Glaucus  

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Train wreck at Montparnasse (October 22, 1895) by Studio Lévy and Sons.
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Train wreck at Montparnasse (October 22, 1895) by Studio Lévy and Sons.

Glaucus was a Greek prophetic sea-god, born mortal and turned immortal upon eating a magical herb. It was believed that he commonly came to the rescue of sailors and fishermen in storms, having once been one himself.

Love life

According to Ovid and Hyginus, Glaucus fell in love with the beautiful nymph Scylla and wanted her for his wife, but she was appalled by his fish-like features and fled onto land when he tried to approach her. He asked the witch Circe for a love potion to make Scylla fall in love with him, but Circe fell in love with him instead. She tried to win his heart with her most passionate and loving words, telling him to scorn Scylla and stay with her. But he replied that trees would grow on the ocean floor and seaweed would grow on the highest mountain before he would stop loving Scylla. In her anger, Circe poisoned the pool where Scylla bathed, transforming her into a terrible monster with twelve feet and six heads.

Euanthes and Theolytus of Methymna also recorded an affair between Glaucus and Ariadne: according to Athenaeus who cites these authors, Glaucus seduced Ariadne as she was abandoned by Theseus on Dia (Naxos). Dionysus then fought Glaucus over Ariadne and overpowered him, binding his hands and feet with grape vines; he, however, released Glaucus when the latter disclosed his own name and origin.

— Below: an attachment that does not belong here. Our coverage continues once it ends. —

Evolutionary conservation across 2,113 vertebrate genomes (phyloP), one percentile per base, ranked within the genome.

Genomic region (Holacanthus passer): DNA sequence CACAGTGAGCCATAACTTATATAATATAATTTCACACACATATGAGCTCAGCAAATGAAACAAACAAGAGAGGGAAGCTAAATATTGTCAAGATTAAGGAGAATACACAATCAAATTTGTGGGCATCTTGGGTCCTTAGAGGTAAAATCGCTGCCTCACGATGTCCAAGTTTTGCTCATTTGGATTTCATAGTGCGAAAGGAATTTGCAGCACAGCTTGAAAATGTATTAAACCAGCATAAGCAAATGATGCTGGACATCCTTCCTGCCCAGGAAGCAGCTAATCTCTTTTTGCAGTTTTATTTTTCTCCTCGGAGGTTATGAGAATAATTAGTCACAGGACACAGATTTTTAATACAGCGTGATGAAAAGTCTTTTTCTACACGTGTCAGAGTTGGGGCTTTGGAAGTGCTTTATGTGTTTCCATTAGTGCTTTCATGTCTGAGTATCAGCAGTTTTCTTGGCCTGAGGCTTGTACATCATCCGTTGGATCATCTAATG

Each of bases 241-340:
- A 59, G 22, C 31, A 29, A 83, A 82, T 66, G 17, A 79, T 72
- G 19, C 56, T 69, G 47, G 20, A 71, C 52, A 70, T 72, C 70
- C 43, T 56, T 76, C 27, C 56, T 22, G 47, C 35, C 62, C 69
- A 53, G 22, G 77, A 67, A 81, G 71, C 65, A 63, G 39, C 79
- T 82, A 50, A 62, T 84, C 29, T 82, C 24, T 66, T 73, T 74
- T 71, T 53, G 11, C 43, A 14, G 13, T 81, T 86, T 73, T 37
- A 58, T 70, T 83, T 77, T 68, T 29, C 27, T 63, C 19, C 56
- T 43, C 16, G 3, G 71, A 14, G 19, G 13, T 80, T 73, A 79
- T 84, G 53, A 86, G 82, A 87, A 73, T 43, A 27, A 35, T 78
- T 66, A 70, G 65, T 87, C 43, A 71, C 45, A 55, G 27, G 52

According to Mnaseas, again cited in Athenaeus, Glaucus abducted Syme on a journey back from Asia, and had the island Syme named after her; according to Aeschrion of Samos, Glaucus was the lover of the semi-historical Hydne.

Glaucus was reported to have had male lovers as well: Nicander in Europia mentioned Nereus as one, while Hedylus of Samos (or Athens) wrote that it was out of love for Melicertes that Glaucus threw himself into the sea. Yet according to Nicanor of Cyrene's Change of Names, Glaucus and the deified Melicertes were one and the same.

It is not known if Glaucus had any children, but Pausanias mentions Glaucus of Carystus as an alleged descendant of Glaucus the sea god. Virgil seems to indicate the Cumaean Sibyl, Deiphobe, as a daughter of Glaucus.

In literature and art

Aeschylus wrote a play on Glaucus, entitled Glaucus Pontius ("Glaucus of the Sea"), now lost. A work entitled Glaucus also belonged to Callimachus (it is unclear though which Glaucus was its subject).

The Roman author Velleius Paterculus made mention of Plancus, who performed in the role of Glaucus at a feast.

Scylla et Glaucus, an opera by Jean-Marie Leclair, was based on the myth of Glaucus' love for Scylla recorded in Ovid.

A statue of Glaucus was installed in 1911 in the middle of the Fontana delle Naiadi, Mario Rutelli's fountain of four naked bronze nymphs, located in the Piazza Repubblica, Rome.




Unless indicated otherwise, the text in this article is either based on Wikipedia article "Glaucus" or another language Wikipedia page thereof used under the terms of the GNU Free Documentation License; or on original research by Jahsonic and friends. See Art and Popular Culture's copyright notice.

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